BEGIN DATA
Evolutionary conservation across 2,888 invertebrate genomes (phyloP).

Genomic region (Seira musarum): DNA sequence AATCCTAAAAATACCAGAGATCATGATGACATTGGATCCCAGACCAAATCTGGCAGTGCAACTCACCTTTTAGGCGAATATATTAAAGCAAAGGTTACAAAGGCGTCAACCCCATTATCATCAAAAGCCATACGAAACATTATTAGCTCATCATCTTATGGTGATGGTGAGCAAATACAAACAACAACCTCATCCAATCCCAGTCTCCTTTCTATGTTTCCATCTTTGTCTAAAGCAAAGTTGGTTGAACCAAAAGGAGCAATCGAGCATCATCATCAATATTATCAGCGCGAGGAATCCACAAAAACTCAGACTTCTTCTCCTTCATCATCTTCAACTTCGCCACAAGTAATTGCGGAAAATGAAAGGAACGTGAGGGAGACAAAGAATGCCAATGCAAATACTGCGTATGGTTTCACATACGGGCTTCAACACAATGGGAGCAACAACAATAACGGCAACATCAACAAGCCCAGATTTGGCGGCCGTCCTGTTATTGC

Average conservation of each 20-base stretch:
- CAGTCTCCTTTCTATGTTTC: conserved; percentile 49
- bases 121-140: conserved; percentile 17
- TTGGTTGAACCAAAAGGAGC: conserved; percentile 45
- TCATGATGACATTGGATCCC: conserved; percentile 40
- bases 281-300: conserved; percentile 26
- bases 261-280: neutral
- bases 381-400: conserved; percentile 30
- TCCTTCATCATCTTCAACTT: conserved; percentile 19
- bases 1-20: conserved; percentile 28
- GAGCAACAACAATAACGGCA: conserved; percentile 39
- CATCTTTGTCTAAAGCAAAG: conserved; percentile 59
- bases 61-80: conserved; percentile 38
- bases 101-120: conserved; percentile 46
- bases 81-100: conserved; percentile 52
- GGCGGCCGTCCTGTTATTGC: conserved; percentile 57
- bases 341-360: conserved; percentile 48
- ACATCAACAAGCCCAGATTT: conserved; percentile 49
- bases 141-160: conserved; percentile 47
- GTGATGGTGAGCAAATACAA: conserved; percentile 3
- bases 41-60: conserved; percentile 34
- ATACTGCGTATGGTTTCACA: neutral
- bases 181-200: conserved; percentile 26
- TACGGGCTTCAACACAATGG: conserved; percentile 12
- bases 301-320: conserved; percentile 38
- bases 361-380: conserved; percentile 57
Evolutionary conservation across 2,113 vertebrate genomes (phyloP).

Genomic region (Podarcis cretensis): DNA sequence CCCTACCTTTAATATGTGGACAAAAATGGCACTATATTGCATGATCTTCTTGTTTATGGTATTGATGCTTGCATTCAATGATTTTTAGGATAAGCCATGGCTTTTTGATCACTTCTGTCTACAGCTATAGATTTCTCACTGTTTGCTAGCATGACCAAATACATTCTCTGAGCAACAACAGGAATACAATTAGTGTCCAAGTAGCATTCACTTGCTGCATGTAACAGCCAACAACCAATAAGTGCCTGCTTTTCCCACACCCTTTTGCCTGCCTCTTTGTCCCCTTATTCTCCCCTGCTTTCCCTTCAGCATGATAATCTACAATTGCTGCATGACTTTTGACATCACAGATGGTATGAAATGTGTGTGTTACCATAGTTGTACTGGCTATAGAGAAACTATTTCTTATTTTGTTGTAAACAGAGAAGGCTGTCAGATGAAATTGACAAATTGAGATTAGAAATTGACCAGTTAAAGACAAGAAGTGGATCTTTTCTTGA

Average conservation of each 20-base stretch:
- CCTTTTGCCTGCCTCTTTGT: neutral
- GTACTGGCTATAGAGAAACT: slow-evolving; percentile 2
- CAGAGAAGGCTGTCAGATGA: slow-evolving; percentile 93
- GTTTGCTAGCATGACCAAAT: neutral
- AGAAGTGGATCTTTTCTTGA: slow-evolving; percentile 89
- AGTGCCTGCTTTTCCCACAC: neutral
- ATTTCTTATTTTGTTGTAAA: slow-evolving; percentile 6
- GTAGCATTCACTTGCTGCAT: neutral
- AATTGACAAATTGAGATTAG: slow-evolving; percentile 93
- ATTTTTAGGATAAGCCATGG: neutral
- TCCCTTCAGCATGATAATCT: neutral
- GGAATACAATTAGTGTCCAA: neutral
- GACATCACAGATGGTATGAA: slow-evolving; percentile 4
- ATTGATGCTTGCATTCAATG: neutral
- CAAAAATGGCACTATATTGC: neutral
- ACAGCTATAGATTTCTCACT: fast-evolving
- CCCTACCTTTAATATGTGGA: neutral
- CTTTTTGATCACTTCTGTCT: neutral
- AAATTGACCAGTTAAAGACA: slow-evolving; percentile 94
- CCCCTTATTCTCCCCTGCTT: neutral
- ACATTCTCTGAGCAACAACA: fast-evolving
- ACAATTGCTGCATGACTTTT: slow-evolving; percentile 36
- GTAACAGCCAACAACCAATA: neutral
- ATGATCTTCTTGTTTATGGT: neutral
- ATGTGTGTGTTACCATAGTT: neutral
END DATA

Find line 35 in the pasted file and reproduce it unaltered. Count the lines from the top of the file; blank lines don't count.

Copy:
- GTTTGCTAGCATGACCAAAT: neutral